The analysts of Money.it, in their report “Return to the Lira: advantages and disadvantages” visage a scenario where it is not Italy which leaves the euro but the Eurozone which falls apart. From this starting point the study developed to understand what would happen in such a context, not considering possible consecutive defaults of countries in the euro area. According to the analysis, the advantages of the return to the Lira would be the following: devaluation of the currency and manageable inflation, increase in industrial production and export, better distribution of salaries, growth of occupation. These on the other hand would be the disadvantages: more taxes on consumption, sky-high interest rates, consequent increase in national debt.
What wold the possible effect be?
Since abandoning the euro would lead interest rates to skyrocket, the State would find it difficult to collect funds and, in this case, our public finances could be in even worse shape than today. It was the entry into the Eurozone which allowed interest rates to become lower, so as to provide Italy with a possibility of containing loans. By abandoning the euro, rates would climb up again. On the other hand, returning to the Lira would attract foreign investors, also encouraged by the quality of our industrial production, and t would therefore be easier to pay back the public debt. Free from community fetters, Bankitalia would start printing currency to sustain public debt. We would return to the high inflation which e experienced in the Seventies or Eighties. The process of imported food and raw materials would skyrocket. The high cost of living would therefore become a huge asset tax Italians, which would considerably reduce the purchasing power of salaries and pensions. The peak in costs sustained by companies to borrow money would knock out investments and the companies themselves, thereby causing a considerable increase in unemployment. Some small advantages would only be felt by those companies which export goods with little added value, which in any case would have to deal with the loss in the purchasing power by families and the consumption crisis /but even with the need of aligning salaries to the race of inflation).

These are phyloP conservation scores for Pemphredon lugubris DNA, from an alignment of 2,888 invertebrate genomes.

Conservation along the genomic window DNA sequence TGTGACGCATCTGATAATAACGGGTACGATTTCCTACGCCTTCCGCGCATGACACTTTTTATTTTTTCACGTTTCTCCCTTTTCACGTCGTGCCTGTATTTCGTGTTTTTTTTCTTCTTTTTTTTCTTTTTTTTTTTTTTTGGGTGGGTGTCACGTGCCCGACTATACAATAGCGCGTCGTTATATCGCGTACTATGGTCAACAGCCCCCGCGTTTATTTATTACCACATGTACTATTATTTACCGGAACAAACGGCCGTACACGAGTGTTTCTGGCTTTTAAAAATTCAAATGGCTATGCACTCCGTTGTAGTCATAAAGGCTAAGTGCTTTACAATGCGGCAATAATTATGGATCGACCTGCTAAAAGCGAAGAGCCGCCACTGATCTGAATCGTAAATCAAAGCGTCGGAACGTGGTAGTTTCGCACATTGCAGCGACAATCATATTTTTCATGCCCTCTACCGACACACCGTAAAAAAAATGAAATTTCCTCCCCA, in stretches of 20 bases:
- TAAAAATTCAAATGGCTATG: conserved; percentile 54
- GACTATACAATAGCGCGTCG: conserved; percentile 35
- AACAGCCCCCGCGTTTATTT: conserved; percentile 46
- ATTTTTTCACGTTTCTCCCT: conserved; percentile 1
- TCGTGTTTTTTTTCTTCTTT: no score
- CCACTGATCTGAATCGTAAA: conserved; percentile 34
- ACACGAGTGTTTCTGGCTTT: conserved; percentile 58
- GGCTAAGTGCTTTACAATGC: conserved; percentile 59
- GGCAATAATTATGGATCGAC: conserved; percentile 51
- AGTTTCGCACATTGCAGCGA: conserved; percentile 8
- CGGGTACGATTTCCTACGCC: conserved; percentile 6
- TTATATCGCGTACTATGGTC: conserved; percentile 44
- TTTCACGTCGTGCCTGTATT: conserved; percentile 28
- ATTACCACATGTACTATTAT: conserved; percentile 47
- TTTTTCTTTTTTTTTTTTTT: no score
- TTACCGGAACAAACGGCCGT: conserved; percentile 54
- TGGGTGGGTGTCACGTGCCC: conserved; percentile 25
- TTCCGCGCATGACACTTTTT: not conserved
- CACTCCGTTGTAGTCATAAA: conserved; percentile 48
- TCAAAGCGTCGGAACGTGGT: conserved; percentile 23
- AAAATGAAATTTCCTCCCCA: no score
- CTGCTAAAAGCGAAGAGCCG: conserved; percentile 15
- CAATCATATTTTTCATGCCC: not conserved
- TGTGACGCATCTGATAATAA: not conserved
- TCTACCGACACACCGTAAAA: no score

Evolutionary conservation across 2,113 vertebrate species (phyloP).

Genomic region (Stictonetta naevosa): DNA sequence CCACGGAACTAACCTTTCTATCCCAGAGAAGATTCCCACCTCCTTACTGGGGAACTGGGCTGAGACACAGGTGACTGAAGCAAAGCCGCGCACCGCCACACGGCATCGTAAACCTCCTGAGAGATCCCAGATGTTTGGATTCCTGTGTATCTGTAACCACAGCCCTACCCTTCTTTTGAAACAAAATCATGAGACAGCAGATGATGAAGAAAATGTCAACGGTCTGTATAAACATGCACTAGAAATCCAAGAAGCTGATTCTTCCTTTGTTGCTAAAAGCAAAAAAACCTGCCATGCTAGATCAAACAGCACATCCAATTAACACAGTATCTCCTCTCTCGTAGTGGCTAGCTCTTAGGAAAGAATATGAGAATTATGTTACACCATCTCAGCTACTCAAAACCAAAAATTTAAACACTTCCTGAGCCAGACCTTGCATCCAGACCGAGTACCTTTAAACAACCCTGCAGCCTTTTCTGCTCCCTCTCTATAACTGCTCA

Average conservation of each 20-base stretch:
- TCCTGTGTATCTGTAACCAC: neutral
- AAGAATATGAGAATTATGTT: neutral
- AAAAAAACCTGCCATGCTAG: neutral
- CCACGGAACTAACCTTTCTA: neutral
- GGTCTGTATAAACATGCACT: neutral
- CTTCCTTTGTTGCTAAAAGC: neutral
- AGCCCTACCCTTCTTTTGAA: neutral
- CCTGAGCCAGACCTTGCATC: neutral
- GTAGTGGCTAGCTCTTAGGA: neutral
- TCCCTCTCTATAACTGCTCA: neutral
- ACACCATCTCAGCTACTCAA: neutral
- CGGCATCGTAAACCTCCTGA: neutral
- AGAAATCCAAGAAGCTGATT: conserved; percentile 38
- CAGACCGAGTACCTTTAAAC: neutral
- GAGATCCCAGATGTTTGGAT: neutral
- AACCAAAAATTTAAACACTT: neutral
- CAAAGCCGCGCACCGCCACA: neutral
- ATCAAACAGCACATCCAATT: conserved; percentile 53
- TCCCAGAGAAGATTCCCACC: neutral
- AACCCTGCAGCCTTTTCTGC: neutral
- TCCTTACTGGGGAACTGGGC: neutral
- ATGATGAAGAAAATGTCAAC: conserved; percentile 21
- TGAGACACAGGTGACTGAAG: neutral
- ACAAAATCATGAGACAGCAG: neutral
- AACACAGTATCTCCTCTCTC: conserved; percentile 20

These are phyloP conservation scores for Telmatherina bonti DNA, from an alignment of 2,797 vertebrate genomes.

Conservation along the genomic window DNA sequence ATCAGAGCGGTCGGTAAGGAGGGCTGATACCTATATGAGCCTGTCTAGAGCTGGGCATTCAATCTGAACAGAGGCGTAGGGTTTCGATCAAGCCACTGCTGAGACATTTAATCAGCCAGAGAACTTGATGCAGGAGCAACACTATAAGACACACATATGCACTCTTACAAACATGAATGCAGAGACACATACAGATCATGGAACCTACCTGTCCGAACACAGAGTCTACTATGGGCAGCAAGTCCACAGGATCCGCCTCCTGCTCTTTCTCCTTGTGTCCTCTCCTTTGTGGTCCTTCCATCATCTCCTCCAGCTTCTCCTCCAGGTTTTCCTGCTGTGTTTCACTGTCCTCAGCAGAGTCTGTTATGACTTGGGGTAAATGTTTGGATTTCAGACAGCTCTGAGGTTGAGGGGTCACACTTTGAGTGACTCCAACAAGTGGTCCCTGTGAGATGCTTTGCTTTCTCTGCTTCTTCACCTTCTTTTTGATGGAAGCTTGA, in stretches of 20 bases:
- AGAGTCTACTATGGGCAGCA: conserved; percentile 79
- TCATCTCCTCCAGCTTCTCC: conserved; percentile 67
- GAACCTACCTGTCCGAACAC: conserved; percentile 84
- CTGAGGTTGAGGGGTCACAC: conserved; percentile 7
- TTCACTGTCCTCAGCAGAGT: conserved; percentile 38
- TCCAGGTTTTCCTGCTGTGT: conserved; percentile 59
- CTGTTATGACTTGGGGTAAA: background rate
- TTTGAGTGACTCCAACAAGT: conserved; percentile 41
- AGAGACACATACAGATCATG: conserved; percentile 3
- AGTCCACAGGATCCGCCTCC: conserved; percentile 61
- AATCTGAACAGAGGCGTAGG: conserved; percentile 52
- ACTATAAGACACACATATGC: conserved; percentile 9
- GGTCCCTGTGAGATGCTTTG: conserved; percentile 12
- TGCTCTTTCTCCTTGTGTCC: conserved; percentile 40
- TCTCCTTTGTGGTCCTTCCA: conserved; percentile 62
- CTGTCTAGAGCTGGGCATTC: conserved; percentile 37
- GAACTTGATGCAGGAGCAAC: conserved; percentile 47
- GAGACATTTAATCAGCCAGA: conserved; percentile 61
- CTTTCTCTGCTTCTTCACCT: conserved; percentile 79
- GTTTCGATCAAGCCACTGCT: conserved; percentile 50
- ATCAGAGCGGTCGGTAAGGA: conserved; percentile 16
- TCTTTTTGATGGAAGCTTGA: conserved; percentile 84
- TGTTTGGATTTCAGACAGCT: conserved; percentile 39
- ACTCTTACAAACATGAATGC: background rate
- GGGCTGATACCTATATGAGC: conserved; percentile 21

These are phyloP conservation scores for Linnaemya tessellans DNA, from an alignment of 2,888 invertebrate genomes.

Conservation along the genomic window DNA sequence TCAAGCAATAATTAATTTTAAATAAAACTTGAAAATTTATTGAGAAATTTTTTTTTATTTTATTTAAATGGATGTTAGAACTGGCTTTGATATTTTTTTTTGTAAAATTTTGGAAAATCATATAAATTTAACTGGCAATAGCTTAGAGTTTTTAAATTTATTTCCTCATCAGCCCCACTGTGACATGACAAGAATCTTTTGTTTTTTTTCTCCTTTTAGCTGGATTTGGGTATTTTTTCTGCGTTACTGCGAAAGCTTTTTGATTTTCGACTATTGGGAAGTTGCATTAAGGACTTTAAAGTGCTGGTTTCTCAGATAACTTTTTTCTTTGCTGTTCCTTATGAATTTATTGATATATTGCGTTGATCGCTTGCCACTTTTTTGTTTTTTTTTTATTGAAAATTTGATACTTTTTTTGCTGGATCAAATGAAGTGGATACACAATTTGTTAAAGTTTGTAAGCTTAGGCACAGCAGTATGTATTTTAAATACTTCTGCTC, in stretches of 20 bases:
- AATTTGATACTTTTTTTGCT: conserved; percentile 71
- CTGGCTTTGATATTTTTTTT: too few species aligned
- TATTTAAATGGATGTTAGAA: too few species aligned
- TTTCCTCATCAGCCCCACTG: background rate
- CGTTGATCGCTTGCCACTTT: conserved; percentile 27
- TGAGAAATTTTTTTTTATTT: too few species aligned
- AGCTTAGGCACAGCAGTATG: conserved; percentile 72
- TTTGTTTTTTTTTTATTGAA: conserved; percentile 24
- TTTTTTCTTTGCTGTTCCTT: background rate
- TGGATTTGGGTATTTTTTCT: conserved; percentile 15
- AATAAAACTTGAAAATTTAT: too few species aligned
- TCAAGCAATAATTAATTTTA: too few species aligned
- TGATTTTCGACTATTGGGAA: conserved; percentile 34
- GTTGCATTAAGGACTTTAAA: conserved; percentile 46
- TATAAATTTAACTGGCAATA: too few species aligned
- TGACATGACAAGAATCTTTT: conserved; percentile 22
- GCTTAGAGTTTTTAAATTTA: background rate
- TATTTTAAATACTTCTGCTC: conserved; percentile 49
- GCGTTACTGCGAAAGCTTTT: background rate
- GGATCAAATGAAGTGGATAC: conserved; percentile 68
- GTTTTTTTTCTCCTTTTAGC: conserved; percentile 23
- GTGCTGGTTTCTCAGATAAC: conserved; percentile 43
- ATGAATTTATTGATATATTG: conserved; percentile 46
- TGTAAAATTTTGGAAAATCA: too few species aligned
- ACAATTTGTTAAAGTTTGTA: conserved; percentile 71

How would the markets react
Meanwhile, the financial markets chastised the idea of an Italexit. An alarm bell which has a precise meaning: leaving the euro or carrying out extraordinary operations on national debt could have devastating effects, besides being difficult to realize from a technical standpoint. Going from one currency to another is not like turning the light on or off: complex technical passages would be involved, from the withdrawal of the old currency to the placement into circulation of the new one. There would be political consequences, implicit in the treaties, because euro and adherence to the Union are strictly connected.
The Greek crisis relaunched the theory of those who want Italy to abandon the euro. Bidding farewell to the single currency and returning to the lira, according to analysts, would imply for the national currency a devaluation of 20 to 30%. This would cause the cost of such raw materials as oil and gas to soar. At the same time, this would be the amount of the decrease of the value of real estate.
Ubs analysts, when introducing the possible consequences of Italy’s exit from the euro, indulged in a joke: “Monetary unions are like Hotel California in the song by the Eagles: members may check out, but they may (almost) never leave”. In the case of Italy, a country of savers, it would be difficult for an exit from the euro to obtain popular consensus. And European partners “could be even less kind to Italy than they have been with the United Kingdom, given the havoc that Italy would wreak by leaving the EU”.